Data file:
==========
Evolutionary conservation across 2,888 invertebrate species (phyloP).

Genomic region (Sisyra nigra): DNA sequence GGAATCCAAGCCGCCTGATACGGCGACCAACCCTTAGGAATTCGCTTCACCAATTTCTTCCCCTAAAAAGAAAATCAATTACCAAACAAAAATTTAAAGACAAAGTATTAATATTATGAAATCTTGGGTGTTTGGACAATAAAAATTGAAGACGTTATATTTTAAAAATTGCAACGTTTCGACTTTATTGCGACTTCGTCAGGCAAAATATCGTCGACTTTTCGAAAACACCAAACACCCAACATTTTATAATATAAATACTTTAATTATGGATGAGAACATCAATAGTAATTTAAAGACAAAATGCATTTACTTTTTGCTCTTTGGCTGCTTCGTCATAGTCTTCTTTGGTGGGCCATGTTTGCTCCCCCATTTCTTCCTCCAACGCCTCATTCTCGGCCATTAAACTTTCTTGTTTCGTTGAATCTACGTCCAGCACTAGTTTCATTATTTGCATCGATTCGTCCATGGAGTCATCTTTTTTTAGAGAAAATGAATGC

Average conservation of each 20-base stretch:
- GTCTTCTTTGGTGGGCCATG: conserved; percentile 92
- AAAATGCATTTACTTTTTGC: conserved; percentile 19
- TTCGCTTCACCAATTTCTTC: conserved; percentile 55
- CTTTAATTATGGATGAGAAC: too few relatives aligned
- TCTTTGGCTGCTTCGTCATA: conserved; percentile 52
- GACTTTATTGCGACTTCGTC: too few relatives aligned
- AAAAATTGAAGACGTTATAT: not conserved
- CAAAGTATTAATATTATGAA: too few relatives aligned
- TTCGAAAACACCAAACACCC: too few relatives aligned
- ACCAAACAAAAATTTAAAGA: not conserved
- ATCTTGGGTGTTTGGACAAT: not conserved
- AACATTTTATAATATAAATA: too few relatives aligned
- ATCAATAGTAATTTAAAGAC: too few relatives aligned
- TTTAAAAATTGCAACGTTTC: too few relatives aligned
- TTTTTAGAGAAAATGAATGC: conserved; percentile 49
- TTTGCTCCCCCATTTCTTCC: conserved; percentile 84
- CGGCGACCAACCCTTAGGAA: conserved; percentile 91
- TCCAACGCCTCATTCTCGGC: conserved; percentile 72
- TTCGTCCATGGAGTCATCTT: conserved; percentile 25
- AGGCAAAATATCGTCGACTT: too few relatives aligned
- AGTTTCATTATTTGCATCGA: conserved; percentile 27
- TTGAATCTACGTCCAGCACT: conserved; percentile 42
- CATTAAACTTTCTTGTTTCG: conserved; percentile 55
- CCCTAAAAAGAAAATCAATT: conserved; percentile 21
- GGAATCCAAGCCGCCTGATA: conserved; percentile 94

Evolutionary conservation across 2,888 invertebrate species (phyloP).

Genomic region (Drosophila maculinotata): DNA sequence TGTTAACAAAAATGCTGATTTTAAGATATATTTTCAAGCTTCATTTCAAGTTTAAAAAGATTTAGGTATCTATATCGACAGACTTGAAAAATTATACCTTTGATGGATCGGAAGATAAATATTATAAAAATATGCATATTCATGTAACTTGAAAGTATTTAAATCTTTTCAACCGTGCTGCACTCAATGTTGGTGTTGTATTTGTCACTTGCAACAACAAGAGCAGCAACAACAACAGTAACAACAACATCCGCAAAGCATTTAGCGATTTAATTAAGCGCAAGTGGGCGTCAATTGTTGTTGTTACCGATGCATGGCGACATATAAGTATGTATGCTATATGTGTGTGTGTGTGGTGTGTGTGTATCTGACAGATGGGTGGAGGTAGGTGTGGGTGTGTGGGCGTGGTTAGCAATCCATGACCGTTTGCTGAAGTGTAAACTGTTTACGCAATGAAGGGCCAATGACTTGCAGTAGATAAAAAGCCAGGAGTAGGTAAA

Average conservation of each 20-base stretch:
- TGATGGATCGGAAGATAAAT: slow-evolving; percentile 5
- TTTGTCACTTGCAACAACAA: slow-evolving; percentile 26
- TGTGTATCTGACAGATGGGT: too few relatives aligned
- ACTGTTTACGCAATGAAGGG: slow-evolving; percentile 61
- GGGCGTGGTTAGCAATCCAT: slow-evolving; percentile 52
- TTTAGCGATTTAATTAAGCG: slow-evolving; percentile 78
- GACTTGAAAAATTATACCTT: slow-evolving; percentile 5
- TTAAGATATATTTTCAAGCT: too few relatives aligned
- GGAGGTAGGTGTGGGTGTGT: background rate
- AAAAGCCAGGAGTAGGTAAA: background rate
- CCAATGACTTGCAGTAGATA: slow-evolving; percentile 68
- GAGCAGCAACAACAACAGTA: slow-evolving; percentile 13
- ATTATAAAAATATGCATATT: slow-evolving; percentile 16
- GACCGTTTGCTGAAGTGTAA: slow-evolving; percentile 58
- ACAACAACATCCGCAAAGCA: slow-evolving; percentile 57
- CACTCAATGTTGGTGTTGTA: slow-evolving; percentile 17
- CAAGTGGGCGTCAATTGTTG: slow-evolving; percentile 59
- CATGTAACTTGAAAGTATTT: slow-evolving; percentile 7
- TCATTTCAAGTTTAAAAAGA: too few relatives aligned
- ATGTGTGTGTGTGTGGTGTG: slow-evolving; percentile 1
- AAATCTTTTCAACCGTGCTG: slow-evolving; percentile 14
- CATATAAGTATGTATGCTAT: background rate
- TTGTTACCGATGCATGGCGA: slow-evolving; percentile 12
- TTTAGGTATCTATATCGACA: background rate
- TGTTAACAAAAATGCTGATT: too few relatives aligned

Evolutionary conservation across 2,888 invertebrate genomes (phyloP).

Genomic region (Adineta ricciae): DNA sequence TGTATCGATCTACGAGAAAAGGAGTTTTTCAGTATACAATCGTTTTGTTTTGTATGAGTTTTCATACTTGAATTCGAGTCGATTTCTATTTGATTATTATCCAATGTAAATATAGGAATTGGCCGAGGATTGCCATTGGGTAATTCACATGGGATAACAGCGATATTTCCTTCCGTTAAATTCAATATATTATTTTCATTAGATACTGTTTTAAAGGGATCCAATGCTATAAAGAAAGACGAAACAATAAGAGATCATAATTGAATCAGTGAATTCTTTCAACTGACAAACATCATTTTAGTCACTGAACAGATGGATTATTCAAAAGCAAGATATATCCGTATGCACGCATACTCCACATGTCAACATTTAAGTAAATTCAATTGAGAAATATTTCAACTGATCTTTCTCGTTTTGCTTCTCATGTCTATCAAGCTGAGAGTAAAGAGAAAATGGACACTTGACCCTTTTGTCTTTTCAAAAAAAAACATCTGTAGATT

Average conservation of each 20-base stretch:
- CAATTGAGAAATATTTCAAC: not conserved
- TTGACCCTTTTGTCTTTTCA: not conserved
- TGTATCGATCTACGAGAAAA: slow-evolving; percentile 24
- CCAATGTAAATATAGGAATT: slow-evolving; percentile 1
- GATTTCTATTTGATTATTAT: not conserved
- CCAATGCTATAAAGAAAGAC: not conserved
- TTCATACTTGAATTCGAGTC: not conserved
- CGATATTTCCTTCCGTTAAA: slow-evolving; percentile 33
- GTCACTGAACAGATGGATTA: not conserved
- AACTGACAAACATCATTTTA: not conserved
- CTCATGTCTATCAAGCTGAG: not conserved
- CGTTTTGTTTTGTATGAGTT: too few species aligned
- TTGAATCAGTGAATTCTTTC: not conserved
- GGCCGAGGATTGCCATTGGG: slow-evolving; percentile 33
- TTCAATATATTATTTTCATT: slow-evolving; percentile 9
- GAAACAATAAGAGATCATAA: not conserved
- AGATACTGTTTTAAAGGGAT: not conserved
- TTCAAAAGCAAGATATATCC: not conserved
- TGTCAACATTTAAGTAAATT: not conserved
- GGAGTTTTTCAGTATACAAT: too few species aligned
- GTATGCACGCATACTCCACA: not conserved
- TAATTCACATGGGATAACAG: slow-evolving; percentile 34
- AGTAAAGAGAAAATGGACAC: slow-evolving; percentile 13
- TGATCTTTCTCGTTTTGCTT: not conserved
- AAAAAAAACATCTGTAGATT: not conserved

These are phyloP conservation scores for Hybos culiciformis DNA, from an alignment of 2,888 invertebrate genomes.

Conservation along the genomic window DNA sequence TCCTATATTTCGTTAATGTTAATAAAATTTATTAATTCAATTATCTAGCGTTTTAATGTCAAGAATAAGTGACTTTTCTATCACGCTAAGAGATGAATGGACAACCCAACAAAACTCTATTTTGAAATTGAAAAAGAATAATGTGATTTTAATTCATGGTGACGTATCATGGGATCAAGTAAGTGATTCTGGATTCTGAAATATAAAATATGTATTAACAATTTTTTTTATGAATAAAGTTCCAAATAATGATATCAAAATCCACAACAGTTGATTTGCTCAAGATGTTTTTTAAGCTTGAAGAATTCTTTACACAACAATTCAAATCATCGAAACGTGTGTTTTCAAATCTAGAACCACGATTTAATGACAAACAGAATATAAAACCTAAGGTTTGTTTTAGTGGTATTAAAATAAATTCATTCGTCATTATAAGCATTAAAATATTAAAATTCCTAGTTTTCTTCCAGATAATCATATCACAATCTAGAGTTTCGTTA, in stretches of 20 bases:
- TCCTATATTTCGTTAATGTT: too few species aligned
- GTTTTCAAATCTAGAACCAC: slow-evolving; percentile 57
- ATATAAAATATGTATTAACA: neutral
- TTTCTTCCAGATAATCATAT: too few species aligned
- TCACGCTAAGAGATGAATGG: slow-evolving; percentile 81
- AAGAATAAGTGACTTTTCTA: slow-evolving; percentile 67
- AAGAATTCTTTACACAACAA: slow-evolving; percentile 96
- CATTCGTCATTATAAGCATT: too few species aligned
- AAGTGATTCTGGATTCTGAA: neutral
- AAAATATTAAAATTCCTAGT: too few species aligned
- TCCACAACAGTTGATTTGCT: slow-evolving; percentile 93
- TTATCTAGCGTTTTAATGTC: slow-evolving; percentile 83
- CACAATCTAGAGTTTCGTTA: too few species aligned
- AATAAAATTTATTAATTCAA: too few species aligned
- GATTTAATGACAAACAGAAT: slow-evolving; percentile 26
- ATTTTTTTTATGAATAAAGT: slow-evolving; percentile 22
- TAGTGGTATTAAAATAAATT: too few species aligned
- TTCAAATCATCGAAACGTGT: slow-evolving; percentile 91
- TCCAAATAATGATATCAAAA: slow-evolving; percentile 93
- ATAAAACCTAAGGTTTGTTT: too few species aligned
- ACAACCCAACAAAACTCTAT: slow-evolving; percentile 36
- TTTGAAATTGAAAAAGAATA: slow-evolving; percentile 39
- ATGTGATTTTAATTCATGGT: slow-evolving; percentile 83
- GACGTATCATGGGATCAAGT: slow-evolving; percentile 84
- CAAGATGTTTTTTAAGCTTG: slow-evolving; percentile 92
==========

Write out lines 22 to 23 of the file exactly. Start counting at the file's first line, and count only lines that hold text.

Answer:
- TTCGTCCATGGAGTCATCTT: conserved; percentile 25
- AGGCAAAATATCGTCGACTT: too few relatives aligned